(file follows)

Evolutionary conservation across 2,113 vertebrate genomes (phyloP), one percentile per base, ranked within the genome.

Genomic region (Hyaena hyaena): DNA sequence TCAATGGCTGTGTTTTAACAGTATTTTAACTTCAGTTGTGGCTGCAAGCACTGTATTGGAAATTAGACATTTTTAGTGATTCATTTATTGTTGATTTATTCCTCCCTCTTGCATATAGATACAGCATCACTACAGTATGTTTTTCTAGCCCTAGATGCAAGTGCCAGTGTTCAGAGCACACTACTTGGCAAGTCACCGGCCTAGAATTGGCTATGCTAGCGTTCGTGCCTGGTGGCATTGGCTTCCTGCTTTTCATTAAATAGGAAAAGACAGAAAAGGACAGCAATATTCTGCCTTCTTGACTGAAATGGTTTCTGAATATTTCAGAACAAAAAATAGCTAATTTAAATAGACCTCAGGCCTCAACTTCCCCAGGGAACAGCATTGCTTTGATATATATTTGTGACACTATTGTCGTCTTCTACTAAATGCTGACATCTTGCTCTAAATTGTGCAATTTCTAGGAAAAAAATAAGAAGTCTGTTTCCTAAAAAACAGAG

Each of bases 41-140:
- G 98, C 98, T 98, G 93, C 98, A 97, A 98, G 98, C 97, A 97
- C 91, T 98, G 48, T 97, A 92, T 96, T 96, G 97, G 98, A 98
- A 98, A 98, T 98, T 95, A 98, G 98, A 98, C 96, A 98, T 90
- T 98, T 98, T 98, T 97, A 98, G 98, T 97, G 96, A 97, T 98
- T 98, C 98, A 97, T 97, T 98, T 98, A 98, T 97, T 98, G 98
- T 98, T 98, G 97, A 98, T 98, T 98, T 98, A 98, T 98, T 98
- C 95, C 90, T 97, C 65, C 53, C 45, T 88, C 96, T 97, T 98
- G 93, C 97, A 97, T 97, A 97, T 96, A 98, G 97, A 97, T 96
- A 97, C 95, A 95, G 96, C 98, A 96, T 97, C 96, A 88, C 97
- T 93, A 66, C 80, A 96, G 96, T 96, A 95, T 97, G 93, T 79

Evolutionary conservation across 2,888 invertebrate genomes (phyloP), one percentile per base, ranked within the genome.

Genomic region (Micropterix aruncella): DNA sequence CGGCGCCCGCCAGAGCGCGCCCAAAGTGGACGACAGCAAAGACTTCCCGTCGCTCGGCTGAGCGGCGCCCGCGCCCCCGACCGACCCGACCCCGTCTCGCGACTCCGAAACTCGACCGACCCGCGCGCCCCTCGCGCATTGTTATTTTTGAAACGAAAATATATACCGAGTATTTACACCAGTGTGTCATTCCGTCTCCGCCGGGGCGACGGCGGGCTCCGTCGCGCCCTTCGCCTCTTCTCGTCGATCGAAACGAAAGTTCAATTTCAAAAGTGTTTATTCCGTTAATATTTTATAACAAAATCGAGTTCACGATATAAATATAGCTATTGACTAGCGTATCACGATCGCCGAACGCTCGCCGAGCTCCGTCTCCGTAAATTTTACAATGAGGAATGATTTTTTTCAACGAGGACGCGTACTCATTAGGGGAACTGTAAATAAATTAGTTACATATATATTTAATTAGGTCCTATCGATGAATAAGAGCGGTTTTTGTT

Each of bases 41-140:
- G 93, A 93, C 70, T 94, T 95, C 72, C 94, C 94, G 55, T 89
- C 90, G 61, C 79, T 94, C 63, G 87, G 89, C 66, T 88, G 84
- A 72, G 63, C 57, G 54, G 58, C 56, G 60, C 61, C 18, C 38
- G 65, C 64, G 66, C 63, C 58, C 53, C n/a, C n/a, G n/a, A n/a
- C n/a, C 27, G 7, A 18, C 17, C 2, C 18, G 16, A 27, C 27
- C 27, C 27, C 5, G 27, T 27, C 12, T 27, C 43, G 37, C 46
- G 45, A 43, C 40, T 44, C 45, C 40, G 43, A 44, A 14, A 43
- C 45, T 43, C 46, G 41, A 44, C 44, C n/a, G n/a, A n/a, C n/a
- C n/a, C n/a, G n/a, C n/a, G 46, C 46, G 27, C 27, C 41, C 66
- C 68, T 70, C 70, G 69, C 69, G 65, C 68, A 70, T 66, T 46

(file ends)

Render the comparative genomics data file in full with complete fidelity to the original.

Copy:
Evolutionary conservation across 2,113 vertebrate genomes (phyloP), one percentile per base, ranked within the genome.

Genomic region (Hyaena hyaena): DNA sequence TCAATGGCTGTGTTTTAACAGTATTTTAACTTCAGTTGTGGCTGCAAGCACTGTATTGGAAATTAGACATTTTTAGTGATTCATTTATTGTTGATTTATTCCTCCCTCTTGCATATAGATACAGCATCACTACAGTATGTTTTTCTAGCCCTAGATGCAAGTGCCAGTGTTCAGAGCACACTACTTGGCAAGTCACCGGCCTAGAATTGGCTATGCTAGCGTTCGTGCCTGGTGGCATTGGCTTCCTGCTTTTCATTAAATAGGAAAAGACAGAAAAGGACAGCAATATTCTGCCTTCTTGACTGAAATGGTTTCTGAATATTTCAGAACAAAAAATAGCTAATTTAAATAGACCTCAGGCCTCAACTTCCCCAGGGAACAGCATTGCTTTGATATATATTTGTGACACTATTGTCGTCTTCTACTAAATGCTGACATCTTGCTCTAAATTGTGCAATTTCTAGGAAAAAAATAAGAAGTCTGTTTCCTAAAAAACAGAG

Each of bases 41-140:
- G 98, C 98, T 98, G 93, C 98, A 97, A 98, G 98, C 97, A 97
- C 91, T 98, G 48, T 97, A 92, T 96, T 96, G 97, G 98, A 98
- A 98, A 98, T 98, T 95, A 98, G 98, A 98, C 96, A 98, T 90
- T 98, T 98, T 98, T 97, A 98, G 98, T 97, G 96, A 97, T 98
- T 98, C 98, A 97, T 97, T 98, T 98, A 98, T 97, T 98, G 98
- T 98, T 98, G 97, A 98, T 98, T 98, T 98, A 98, T 98, T 98
- C 95, C 90, T 97, C 65, C 53, C 45, T 88, C 96, T 97, T 98
- G 93, C 97, A 97, T 97, A 97, T 96, A 98, G 97, A 97, T 96
- A 97, C 95, A 95, G 96, C 98, A 96, T 97, C 96, A 88, C 97
- T 93, A 66, C 80, A 96, G 96, T 96, A 95, T 97, G 93, T 79

Evolutionary conservation across 2,888 invertebrate genomes (phyloP), one percentile per base, ranked within the genome.

Genomic region (Micropterix aruncella): DNA sequence CGGCGCCCGCCAGAGCGCGCCCAAAGTGGACGACAGCAAAGACTTCCCGTCGCTCGGCTGAGCGGCGCCCGCGCCCCCGACCGACCCGACCCCGTCTCGCGACTCCGAAACTCGACCGACCCGCGCGCCCCTCGCGCATTGTTATTTTTGAAACGAAAATATATACCGAGTATTTACACCAGTGTGTCATTCCGTCTCCGCCGGGGCGACGGCGGGCTCCGTCGCGCCCTTCGCCTCTTCTCGTCGATCGAAACGAAAGTTCAATTTCAAAAGTGTTTATTCCGTTAATATTTTATAACAAAATCGAGTTCACGATATAAATATAGCTATTGACTAGCGTATCACGATCGCCGAACGCTCGCCGAGCTCCGTCTCCGTAAATTTTACAATGAGGAATGATTTTTTTCAACGAGGACGCGTACTCATTAGGGGAACTGTAAATAAATTAGTTACATATATATTTAATTAGGTCCTATCGATGAATAAGAGCGGTTTTTGTT

Each of bases 41-140:
- G 93, A 93, C 70, T 94, T 95, C 72, C 94, C 94, G 55, T 89
- C 90, G 61, C 79, T 94, C 63, G 87, G 89, C 66, T 88, G 84
- A 72, G 63, C 57, G 54, G 58, C 56, G 60, C 61, C 18, C 38
- G 65, C 64, G 66, C 63, C 58, C 53, C n/a, C n/a, G n/a, A n/a
- C n/a, C 27, G 7, A 18, C 17, C 2, C 18, G 16, A 27, C 27
- C 27, C 27, C 5, G 27, T 27, C 12, T 27, C 43, G 37, C 46
- G 45, A 43, C 40, T 44, C 45, C 40, G 43, A 44, A 14, A 43
- C 45, T 43, C 46, G 41, A 44, C 44, C n/a, G n/a, A n/a, C n/a
- C n/a, C n/a, G n/a, C n/a, G 46, C 46, G 27, C 27, C 41, C 66
- C 68, T 70, C 70, G 69, C 69, G 65, C 68, A 70, T 66, T 46